BNY Mellon said disclosures that it made to clients about the trading negate the claim that the bank engaged in a “scheme to defraud,” according to a court filing Tuesday in U.S. District Court in New York.
“The purported scheme to defraud is implausible,” BNY Mellon said. “A party that knows exactly what it is getting, and at what price, cannot have been defrauded.”
U.S. Attorney Preet Bharara in Manhattan said in an amended complaint that BNY Mellon defrauded clients, including public pension funds, of more than $1.5 billion through foreign-currency trades. Attorneys general in New York, Florida and Virginia are also suing BNY Mellon over its foreign currency trading practices.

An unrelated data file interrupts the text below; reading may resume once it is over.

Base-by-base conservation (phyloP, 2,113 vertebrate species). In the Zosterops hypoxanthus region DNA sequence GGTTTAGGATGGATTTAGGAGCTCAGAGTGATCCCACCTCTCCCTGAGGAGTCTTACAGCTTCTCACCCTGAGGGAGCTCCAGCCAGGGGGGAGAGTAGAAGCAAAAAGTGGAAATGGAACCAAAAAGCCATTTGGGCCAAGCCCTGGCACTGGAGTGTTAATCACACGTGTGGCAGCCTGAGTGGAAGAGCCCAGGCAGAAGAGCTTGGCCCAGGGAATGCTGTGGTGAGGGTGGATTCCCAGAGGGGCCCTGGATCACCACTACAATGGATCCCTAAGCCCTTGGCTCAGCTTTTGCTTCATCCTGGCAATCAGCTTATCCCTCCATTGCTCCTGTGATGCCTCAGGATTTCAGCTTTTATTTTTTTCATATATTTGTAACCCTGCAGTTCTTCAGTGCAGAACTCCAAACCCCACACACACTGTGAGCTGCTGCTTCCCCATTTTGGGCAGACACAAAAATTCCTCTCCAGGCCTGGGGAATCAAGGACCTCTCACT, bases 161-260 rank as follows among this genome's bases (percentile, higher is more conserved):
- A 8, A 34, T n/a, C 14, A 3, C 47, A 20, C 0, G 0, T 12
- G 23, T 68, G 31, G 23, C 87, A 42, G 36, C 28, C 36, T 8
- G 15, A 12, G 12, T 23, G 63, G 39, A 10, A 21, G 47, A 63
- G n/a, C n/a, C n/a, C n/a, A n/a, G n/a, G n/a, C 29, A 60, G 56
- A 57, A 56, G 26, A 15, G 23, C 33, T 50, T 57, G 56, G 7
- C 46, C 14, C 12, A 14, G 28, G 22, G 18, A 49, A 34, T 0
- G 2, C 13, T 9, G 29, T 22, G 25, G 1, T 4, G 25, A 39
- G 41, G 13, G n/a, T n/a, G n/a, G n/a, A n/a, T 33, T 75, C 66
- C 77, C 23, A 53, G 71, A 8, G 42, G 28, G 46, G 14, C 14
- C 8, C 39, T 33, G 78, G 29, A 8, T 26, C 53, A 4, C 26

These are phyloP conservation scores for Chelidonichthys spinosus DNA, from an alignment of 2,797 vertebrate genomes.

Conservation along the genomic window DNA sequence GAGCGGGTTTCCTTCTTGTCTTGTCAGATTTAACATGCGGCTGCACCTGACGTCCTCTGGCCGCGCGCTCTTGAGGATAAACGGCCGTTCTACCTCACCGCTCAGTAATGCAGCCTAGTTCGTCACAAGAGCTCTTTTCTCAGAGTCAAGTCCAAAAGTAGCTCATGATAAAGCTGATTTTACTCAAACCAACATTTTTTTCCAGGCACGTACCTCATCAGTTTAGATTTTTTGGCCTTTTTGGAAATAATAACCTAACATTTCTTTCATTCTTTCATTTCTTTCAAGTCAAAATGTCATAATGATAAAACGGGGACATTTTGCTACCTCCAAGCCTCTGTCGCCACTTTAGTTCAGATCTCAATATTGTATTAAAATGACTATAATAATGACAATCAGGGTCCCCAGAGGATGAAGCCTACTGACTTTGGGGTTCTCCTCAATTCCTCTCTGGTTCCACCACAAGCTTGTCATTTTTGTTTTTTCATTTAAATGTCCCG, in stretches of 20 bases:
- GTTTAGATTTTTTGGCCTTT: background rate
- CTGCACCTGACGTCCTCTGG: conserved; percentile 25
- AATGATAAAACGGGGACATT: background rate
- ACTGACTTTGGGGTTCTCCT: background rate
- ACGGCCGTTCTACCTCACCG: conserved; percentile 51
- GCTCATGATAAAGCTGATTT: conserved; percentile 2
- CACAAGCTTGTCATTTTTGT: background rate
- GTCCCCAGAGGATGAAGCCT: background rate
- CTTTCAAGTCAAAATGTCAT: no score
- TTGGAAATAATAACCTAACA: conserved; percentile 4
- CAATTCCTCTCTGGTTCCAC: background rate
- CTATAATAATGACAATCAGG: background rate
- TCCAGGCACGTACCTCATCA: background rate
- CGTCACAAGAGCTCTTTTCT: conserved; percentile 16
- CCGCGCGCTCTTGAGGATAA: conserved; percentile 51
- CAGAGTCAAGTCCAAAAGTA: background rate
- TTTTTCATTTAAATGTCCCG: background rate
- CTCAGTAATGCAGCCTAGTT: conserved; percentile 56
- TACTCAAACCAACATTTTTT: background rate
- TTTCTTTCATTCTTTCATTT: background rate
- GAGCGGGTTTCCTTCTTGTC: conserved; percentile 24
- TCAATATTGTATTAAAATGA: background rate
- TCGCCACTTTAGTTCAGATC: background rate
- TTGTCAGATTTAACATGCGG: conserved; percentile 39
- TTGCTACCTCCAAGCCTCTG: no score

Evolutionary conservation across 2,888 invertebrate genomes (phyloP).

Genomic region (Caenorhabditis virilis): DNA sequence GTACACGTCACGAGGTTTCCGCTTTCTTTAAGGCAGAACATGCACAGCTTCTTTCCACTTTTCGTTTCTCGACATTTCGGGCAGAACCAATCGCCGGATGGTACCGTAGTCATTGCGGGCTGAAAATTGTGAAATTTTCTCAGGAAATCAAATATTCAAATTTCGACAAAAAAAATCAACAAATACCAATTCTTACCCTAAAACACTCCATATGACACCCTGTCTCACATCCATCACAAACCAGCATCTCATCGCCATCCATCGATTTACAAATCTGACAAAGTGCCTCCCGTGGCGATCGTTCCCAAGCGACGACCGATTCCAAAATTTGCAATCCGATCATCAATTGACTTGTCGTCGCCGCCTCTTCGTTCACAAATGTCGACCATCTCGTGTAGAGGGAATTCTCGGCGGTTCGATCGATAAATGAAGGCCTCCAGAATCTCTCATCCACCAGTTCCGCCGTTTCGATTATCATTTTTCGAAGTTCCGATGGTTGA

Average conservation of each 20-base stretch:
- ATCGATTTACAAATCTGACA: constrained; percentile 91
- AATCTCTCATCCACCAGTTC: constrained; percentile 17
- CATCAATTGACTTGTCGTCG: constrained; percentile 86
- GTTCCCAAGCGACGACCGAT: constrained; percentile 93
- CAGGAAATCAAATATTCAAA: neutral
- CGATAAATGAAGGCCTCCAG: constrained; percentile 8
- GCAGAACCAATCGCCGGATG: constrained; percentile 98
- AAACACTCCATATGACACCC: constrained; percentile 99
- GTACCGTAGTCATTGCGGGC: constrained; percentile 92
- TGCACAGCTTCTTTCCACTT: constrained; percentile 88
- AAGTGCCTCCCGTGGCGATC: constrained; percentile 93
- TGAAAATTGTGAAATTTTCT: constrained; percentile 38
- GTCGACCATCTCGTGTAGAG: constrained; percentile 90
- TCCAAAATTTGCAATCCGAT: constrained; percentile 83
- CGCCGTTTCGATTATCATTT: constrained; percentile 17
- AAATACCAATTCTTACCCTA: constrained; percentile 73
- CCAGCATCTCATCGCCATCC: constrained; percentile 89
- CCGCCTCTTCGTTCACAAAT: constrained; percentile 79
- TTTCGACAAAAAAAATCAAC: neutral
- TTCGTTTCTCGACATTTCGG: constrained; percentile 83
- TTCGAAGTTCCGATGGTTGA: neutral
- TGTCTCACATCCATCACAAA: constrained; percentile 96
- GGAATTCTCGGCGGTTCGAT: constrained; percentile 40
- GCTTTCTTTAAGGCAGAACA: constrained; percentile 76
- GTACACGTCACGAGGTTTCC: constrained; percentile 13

Ellen Davis, a spokeswoman for the U.S. Attorney’s Office, declined to comment on BNY Mellon’s filing.